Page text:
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Why from today a non-mobile friendly website will hurt your SEO

21st April 2015

You may have heard that Google is now taking a new metric into account when delivering search results; this is part of what’s known as SEO (search engine optimisation). Google now favours ‘responsive’ websites due to them having one URL and being mobile friendly rather than having a separate mobile site. The new additions to it's search algorithm have been dubbed '#Mobilegeddon' on social media.

There are a few reasons why Google has added in this metric, but the main one is that a responsive site creates a far better user experience for the end user. It means that whether you look at the website on a desktop PC, a laptop, a tablet or a smartphone it has a consistent design theme and the same content replicated. The website moulds and changes to fit the device you look at it on. It reduces duplicated content on the website which is good for SEO and a single URL also benefits the loading speed of a website because no redirection is needed.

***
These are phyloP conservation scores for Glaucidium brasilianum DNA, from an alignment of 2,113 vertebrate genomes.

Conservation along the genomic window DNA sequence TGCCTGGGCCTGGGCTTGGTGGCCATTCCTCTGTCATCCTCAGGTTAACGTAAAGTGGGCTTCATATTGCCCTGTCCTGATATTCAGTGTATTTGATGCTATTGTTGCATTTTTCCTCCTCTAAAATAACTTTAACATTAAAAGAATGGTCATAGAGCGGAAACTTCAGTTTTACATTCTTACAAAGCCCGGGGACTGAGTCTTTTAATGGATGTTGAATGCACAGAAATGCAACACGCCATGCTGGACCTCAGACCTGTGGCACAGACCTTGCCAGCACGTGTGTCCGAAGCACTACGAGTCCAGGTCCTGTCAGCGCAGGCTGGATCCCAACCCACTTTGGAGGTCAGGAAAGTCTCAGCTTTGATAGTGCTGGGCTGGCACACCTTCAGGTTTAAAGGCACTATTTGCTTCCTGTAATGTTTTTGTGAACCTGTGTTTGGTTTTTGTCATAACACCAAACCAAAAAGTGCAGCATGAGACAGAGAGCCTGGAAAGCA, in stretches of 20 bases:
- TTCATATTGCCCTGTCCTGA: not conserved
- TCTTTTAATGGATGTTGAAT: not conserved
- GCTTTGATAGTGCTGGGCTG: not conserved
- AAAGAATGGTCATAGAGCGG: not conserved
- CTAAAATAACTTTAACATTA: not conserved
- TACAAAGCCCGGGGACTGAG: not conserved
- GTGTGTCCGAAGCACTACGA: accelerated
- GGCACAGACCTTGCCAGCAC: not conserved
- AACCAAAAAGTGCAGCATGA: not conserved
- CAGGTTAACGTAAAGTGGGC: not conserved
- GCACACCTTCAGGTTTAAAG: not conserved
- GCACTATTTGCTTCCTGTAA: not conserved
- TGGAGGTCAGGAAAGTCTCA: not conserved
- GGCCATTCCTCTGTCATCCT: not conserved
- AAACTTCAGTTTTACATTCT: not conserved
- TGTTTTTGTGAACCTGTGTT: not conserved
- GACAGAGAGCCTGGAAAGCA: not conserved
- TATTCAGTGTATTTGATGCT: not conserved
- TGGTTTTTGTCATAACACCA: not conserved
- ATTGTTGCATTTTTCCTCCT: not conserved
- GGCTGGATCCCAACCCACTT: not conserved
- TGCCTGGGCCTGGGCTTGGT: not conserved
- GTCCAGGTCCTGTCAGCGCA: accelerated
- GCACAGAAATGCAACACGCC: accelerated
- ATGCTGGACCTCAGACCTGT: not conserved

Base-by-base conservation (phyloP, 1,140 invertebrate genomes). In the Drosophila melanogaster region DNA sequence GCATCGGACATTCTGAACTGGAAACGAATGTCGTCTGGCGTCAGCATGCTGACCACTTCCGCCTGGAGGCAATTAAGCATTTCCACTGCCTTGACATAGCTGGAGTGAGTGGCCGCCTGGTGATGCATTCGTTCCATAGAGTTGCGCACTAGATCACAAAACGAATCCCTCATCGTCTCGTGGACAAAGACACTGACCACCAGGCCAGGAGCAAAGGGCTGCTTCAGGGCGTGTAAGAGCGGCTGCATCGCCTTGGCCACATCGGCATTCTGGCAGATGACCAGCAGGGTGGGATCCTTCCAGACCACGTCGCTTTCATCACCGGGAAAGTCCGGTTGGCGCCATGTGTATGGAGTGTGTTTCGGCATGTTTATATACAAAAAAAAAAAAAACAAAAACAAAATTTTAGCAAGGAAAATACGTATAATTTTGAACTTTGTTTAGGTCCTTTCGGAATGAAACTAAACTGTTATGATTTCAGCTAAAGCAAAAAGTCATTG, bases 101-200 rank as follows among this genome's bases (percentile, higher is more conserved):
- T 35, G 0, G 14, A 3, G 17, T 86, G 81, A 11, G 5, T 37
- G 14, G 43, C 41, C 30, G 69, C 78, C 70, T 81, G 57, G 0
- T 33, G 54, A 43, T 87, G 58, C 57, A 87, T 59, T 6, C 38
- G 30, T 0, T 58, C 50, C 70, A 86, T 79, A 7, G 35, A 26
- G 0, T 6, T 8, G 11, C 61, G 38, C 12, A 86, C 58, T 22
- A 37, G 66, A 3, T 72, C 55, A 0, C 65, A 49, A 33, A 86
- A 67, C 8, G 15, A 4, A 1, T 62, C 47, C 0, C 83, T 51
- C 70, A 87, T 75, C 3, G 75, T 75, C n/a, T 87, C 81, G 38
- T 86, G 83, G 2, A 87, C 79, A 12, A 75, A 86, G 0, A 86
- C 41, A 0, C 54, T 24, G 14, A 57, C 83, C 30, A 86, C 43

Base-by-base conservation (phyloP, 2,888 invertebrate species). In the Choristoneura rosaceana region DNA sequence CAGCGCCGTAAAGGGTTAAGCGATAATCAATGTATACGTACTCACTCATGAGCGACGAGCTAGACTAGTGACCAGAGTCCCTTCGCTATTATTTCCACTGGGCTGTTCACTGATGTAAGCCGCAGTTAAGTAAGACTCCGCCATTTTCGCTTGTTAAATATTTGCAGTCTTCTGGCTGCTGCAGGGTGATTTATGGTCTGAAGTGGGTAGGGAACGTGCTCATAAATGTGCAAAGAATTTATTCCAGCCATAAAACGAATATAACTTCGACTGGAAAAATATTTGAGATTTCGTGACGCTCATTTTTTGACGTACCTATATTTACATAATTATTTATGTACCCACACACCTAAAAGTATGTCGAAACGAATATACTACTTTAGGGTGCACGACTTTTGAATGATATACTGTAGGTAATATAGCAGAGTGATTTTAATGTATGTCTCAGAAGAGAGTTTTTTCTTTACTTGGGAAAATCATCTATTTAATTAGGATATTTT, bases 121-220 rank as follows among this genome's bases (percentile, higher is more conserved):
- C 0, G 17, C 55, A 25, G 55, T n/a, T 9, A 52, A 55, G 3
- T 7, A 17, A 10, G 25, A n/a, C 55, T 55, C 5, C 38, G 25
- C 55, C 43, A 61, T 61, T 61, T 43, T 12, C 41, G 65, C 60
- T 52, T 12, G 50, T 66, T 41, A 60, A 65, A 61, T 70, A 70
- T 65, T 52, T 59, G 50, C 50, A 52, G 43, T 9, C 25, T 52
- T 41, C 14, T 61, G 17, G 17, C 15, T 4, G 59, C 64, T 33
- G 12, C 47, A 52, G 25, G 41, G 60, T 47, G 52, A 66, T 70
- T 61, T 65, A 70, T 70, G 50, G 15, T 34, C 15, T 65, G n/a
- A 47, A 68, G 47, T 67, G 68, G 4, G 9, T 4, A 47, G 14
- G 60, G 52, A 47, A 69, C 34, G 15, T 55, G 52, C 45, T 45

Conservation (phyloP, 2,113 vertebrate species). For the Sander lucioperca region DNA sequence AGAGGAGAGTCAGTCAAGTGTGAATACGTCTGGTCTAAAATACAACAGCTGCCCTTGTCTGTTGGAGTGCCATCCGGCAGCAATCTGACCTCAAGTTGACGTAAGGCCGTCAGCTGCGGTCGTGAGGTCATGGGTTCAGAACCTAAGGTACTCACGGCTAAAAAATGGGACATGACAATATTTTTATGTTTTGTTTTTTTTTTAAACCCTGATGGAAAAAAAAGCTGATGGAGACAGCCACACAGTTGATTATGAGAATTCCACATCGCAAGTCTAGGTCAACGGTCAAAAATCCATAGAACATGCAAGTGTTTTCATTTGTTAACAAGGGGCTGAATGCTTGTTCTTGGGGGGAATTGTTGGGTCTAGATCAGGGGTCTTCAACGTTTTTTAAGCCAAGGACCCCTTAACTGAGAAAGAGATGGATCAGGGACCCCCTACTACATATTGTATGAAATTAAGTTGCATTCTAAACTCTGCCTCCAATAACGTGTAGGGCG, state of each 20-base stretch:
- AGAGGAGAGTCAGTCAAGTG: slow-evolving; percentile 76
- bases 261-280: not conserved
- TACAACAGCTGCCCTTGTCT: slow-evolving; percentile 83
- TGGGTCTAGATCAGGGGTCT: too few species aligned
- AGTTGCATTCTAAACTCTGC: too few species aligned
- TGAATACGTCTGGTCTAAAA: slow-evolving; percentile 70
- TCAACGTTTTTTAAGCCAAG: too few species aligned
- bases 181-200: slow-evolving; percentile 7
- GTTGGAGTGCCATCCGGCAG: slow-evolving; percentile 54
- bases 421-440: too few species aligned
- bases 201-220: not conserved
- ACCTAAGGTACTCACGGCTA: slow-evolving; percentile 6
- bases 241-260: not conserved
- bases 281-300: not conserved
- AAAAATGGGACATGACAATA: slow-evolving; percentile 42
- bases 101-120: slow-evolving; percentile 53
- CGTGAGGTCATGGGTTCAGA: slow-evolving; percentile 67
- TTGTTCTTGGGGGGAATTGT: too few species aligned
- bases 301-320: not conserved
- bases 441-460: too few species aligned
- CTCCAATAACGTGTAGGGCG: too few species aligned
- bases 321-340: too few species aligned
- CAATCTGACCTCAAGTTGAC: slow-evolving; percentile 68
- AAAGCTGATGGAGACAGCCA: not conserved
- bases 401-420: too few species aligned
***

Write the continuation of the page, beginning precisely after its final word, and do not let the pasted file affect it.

Mobile (tablet and smartphone) web traffic is set to eclipse PC traffic this year and with the evolution of devices like smart watches and glasses, this will only increase in the future. According to Google data 61% of visitors will return to Google search if a website is not mobile friendly and in addition to this, 71% of mobile users leave after waiting for 5 seconds for a page to load. For every visitor who leaves a website, the bounce rate will increase.

It’s also been observed that rankings on a mobile search are correlated to your bounce rate. If your site does not work well on mobile, you be penalised by Google and your ranking on mobile searches may drop. Over the past few months, Google has also been showing the end user whether a website is mobile friendly from within mobile search results (see below).

Part of the responsive criteria that Google tests a site with are:

  • A website that uses modern standards of website code and avoid utilising software which is not available on some devices (like flash)
  • A website whose text is readable without zooming in
  • A website whose size adapts to the size of the device it is viewed on so that users don’t have to scroll horizontally
  • A website that places links far enough apart so that the correct links can be easily accessed on a small touch screen without tapping the wrong link

If you’d like to find out more about responsive websites, get in touch with our web team today on 0845 094 6108 or via email at [email protected]